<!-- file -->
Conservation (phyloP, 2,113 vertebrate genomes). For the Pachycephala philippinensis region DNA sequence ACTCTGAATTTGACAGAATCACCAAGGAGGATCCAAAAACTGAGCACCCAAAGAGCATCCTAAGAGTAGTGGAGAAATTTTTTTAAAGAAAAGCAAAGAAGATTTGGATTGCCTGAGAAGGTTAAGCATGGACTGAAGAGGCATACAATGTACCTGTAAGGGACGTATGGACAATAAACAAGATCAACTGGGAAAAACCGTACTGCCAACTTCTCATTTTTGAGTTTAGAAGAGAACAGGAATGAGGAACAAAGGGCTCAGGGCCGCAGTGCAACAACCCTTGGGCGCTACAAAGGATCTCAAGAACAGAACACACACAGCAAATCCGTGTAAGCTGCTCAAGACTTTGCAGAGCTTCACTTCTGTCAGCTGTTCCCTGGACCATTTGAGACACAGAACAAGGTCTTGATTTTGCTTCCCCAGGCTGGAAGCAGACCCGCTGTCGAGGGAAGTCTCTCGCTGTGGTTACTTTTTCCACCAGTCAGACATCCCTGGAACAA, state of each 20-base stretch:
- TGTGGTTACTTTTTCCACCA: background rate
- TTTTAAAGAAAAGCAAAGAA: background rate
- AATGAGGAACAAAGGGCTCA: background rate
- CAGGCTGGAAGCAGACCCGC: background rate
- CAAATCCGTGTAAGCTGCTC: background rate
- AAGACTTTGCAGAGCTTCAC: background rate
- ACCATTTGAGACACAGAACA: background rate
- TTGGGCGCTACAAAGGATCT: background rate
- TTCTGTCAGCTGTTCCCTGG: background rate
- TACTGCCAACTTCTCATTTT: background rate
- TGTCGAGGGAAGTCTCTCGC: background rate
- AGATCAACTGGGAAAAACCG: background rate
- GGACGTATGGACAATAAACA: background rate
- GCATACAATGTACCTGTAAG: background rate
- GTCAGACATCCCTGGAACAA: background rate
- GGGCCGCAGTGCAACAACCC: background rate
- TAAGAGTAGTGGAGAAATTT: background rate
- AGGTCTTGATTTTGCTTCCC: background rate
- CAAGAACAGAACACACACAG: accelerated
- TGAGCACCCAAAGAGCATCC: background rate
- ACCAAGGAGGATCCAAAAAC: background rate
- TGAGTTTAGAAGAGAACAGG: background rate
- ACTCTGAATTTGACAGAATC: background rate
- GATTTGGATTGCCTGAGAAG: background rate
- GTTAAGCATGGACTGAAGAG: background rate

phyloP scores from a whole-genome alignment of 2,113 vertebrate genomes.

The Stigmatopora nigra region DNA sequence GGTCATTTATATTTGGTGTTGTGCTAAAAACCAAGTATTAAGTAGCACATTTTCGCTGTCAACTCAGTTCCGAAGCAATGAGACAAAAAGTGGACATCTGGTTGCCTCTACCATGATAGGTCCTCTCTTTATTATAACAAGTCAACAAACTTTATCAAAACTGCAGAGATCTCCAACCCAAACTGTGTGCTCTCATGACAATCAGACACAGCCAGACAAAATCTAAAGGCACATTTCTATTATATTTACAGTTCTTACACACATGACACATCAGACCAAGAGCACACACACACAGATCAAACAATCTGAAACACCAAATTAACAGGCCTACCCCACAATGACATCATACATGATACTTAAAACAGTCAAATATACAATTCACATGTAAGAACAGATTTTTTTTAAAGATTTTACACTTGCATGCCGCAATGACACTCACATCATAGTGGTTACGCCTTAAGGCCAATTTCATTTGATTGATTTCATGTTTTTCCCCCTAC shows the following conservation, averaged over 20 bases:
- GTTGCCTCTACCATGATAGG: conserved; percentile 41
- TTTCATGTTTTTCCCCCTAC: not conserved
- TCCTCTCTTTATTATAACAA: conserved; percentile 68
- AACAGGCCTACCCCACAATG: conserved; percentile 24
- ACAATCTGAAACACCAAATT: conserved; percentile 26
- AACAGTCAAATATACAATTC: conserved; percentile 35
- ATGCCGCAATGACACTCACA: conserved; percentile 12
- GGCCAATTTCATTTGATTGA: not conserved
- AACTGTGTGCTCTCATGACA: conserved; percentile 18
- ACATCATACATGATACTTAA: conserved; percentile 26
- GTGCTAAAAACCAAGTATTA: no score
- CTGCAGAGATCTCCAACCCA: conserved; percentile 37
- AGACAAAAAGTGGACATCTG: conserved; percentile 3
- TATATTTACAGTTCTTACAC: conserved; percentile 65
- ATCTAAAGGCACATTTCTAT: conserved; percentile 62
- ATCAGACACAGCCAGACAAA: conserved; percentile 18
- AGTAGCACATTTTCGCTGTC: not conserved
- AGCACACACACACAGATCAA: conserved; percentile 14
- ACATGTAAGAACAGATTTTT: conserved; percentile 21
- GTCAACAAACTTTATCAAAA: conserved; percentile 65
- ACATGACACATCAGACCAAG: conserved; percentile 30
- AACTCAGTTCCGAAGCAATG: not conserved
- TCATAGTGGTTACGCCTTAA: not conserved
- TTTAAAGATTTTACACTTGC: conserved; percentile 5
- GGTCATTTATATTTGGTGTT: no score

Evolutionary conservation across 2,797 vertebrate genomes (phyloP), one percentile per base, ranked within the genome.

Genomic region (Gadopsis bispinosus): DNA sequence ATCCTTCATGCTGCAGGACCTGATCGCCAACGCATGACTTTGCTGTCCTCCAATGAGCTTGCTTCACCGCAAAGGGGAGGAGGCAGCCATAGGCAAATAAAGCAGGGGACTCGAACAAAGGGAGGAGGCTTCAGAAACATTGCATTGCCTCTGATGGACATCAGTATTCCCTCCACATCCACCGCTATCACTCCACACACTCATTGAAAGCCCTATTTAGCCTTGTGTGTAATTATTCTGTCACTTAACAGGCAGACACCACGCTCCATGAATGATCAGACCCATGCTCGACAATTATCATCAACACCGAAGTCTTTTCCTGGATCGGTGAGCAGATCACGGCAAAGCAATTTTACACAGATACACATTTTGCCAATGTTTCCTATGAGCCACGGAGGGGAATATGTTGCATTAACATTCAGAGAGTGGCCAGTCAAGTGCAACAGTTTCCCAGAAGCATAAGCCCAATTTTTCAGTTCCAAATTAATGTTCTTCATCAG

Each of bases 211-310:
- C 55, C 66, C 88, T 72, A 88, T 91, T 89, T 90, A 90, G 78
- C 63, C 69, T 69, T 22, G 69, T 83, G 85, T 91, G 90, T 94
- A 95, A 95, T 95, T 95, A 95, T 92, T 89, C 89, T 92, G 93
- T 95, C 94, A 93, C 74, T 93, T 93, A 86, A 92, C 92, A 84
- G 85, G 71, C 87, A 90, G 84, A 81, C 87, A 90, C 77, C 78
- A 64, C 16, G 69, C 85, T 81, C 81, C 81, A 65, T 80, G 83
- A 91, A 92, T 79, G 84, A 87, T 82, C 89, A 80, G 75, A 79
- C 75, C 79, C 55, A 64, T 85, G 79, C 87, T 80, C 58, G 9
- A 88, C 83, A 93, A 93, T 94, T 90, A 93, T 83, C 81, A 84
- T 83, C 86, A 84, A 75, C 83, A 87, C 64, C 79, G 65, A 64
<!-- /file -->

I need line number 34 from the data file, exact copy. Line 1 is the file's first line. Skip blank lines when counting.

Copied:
- AACAGTCAAATATACAATTC: conserved; percentile 35